Arizona’s Amazing National Parks
US national parks in Arizona are stunningly interesting and diverse. In November 2010 I organized a tour through Petrified Forest, Canyon de Chelly, Wupatki National Monument, Navajo National Monument and Crater Volcano.
At Petrified Forest, I joined Lynn Carranza, Chief of Interpretation, for an exploration of landscapes formed in the Triassic period over 200 million years ago. The area was once tropical and inhabited by pre-Jurassic creatures including small dinosaurs (e.g. Coelophysis) large crocs (e.g. leptosuchus), shark predecessors and others. The area uplifted and drifted to its current location. Deeply buried logs became petrified and via erosion came to the surface. The park is rich in fossils and a viewed some of these with a staff paleontologist in his lab and in the field at a site called “killing fields”.
The next day at Canyon the Chelly I hiked with ranger Ravis Henry across a spectacular sandstone landscape down Bare Rock Trail on the northern rim to the canyon floor more than 700 feet below. It’s estimated that the canyon has been inhabited for more than 3000 years with peak population reaching up to 2000 people in multiple settlements. Navajo occupation of the canyon apparently began in the 18th century following occupation by the Hopi and their ancestors the Anasazi. Canyon the Chelly was designated a national monument in the 1930s and nearly 100 families continue to have landholdings there, often for seasonal use. My guide was full of interesting stories including the “code tuckers” who used Navajo language as a code for secret communications in World War II.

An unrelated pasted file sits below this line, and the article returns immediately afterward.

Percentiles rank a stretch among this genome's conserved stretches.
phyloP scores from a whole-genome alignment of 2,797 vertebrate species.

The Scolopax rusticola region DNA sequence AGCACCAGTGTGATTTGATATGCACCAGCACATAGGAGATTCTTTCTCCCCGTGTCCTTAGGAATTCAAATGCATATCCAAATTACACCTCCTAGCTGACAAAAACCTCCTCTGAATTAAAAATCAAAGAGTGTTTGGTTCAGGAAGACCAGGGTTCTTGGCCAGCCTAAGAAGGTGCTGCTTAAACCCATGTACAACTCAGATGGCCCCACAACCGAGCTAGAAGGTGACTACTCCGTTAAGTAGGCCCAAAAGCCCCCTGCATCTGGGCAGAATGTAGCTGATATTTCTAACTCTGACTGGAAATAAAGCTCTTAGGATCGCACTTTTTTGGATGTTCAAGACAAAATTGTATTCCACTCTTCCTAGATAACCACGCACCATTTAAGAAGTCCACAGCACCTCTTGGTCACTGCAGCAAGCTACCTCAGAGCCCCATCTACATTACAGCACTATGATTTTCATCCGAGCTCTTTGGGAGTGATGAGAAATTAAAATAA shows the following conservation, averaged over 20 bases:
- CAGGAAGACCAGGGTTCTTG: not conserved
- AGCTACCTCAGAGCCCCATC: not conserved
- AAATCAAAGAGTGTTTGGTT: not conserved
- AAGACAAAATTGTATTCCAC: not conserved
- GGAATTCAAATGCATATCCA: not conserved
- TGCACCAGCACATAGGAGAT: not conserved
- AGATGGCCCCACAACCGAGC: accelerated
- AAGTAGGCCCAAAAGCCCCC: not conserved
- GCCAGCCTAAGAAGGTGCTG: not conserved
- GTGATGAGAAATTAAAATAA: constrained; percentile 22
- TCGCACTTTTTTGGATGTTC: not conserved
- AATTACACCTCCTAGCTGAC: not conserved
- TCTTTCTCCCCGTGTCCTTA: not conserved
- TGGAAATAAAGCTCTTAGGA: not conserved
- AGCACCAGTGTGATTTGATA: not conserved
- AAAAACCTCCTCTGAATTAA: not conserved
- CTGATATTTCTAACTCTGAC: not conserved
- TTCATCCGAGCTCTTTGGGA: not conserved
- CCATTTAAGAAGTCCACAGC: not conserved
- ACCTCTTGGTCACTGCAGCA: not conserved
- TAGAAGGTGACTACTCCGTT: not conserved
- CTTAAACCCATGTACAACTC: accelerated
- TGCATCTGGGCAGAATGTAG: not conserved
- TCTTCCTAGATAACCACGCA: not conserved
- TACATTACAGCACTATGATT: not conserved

In the following days I joined rangers for spectacular hikes in Womaki, Citidel, Wupatki, Wukoki, Doney Mountain, Walnut Canyon and Sunset Crater. It was an unforgettable experience.
Check out the videos below:
Petrified Forest National Park:
Canyon de Chelly:
Wupatki National Monument: